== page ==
Holiday Season Malware Infections Double in 2016

Holiday season malware infections are to be expected. Each year as more shoppers head online, Windows malware infections increase. According to figures from Enigma Software Group (ESG), between Black Friday and Cyber Monday in 2015, malware infections were 84% higher than normal levels.

However, this year during the same period, malware infections were 118% times the level seen at other times of the year. Holiday season malware infections were twice that of last year, jumping by 106% between Black Friday and Cyber Monday. The number of devices infected by malware was undoubtedly higher as ESG only used data from PCs, not mobile devices or Apple computers.

ESG attributes the increase mostly to the number of individuals that head online and make purchases over the weekend, which marks the start of the holiday shopping season. Over Thanksgiving weekend, huge numbers of individuals head online to look for bargains and take advantage of the cut price deals offered by online retailers.

However, ESG spokesperson Ryan Gerding said the increase in holiday season malware infections is due to cybercriminals getting smarter and much better and fooling victims into downloading malware.

One of the main ways that users are infected is by clicking links in malicious emails. Spammers are particularly active at this time of year and there is a spike in spam emails leading up to and during Thanksgiving weekend. The messages offer email recipients cut price deals, free gifts, and coupons. The emails contain links that the users must click to take advantage of the offers. Those links direct the victims to malicious websites that download malware. Malicious links are also posted via social media platforms such as Facebook and Twitter.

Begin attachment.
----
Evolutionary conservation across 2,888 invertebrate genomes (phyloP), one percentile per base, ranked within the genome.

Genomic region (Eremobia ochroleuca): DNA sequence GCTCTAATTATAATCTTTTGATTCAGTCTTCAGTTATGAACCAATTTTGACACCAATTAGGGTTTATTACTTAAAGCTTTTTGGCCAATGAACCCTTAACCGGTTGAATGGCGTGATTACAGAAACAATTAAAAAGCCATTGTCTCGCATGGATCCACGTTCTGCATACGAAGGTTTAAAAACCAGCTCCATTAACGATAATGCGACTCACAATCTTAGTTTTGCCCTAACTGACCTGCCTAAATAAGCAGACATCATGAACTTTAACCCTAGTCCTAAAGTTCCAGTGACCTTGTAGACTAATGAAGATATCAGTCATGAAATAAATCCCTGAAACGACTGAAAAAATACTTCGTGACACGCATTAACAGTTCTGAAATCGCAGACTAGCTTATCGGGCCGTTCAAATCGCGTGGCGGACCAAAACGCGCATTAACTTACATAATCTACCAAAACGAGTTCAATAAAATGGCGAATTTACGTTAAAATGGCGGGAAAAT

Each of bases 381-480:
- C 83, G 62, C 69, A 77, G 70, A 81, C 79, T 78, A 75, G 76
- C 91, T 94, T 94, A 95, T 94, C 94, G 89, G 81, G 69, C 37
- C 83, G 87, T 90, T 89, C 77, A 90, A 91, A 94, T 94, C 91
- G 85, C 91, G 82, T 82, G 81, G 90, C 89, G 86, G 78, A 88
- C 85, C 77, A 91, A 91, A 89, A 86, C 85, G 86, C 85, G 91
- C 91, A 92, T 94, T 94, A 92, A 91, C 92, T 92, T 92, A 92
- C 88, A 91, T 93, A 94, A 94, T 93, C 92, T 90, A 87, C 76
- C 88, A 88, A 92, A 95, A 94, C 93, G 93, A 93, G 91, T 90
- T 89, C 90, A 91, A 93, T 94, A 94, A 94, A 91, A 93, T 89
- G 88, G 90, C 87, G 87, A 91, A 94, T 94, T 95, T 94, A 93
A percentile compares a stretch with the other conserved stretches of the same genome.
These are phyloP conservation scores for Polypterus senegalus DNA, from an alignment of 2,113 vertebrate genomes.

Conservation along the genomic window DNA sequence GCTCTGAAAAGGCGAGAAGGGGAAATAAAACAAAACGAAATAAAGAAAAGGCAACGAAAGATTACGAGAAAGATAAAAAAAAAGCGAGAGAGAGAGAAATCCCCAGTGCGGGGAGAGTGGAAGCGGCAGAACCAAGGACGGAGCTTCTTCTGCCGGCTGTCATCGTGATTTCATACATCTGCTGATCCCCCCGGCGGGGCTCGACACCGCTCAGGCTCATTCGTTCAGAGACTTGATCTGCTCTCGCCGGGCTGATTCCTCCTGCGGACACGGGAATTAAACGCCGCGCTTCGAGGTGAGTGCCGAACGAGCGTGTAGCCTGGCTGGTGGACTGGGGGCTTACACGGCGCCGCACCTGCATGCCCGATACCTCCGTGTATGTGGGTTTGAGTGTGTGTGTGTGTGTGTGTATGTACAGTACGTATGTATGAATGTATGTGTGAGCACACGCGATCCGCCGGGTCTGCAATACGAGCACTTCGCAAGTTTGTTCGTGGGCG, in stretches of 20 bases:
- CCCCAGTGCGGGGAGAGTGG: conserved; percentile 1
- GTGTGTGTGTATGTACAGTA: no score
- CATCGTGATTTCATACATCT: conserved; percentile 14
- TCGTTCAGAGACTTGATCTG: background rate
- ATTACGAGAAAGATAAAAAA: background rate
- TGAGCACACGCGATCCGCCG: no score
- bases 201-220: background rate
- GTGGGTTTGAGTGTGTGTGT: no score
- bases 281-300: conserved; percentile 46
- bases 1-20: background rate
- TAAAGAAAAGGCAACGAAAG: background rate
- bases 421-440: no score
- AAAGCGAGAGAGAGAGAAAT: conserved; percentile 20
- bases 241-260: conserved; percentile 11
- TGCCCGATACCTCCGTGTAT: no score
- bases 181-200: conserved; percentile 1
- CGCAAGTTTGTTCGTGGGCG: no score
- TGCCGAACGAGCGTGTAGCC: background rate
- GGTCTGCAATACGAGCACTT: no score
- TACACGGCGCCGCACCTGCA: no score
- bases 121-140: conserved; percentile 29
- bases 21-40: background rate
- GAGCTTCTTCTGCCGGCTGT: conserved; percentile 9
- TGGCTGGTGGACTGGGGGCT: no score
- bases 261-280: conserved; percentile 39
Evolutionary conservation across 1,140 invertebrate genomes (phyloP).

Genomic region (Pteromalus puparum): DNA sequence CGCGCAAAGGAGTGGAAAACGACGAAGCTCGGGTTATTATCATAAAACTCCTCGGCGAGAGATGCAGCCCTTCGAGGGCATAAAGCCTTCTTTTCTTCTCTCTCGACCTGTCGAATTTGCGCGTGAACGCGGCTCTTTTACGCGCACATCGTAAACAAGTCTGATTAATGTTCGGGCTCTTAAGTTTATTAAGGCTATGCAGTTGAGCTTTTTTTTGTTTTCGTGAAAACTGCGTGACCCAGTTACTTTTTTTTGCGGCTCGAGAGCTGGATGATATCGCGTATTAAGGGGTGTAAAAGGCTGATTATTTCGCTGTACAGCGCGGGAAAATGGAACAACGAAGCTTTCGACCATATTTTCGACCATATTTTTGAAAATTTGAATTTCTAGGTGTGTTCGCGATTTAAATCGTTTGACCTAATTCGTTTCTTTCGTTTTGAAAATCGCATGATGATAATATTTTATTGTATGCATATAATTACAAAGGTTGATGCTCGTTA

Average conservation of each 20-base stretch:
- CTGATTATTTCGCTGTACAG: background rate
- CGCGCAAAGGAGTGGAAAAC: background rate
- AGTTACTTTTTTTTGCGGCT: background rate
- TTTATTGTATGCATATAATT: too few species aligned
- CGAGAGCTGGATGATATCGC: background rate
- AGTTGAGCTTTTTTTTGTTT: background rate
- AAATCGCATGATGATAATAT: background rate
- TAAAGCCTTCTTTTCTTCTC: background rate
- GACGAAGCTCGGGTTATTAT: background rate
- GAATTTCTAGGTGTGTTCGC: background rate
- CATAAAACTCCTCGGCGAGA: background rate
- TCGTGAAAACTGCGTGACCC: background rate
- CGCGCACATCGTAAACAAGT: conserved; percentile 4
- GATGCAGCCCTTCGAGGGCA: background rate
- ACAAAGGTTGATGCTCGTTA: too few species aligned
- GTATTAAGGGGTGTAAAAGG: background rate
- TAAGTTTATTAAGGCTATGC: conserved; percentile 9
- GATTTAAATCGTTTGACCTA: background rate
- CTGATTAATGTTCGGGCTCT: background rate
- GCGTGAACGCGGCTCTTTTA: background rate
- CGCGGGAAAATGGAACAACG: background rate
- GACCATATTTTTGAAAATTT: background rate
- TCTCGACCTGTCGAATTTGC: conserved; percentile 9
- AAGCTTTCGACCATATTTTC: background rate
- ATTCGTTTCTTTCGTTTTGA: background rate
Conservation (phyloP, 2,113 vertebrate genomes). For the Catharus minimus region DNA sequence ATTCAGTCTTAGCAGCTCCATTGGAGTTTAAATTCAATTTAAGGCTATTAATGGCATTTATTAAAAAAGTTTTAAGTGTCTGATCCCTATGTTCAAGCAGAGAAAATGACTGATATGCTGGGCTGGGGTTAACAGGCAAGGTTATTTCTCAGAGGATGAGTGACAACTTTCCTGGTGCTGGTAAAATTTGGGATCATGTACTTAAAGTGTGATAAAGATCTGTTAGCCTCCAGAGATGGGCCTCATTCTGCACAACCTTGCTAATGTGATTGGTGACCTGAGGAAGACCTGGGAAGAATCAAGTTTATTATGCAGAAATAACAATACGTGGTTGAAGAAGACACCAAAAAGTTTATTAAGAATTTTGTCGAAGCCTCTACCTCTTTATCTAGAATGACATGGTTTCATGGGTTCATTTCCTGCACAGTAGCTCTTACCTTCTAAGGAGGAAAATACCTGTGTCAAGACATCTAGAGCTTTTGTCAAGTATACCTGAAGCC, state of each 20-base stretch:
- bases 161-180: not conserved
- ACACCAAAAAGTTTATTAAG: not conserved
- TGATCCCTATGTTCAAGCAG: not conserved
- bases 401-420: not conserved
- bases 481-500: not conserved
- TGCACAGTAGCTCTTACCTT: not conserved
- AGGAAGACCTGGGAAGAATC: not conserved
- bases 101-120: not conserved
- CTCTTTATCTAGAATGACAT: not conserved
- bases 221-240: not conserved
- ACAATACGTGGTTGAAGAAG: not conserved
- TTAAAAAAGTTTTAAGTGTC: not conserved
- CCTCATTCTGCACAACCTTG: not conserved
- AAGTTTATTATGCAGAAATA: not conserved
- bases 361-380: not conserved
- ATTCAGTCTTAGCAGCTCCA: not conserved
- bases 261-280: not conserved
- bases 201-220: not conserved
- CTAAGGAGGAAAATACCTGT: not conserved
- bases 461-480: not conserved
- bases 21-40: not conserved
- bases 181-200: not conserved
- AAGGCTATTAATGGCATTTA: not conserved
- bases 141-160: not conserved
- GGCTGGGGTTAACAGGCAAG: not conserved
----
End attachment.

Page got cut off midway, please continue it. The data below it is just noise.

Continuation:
The majority of the malware infections were bloatware and adware that slow computers and display adverts, although ransomware infections have also increased. ESG reports 0.5% of the infections involved ransomware – double the number of ransomware infections that were seen during the same period last year.

Author: Richard Anderson

Richard Anderson is the Editor-in-Chief of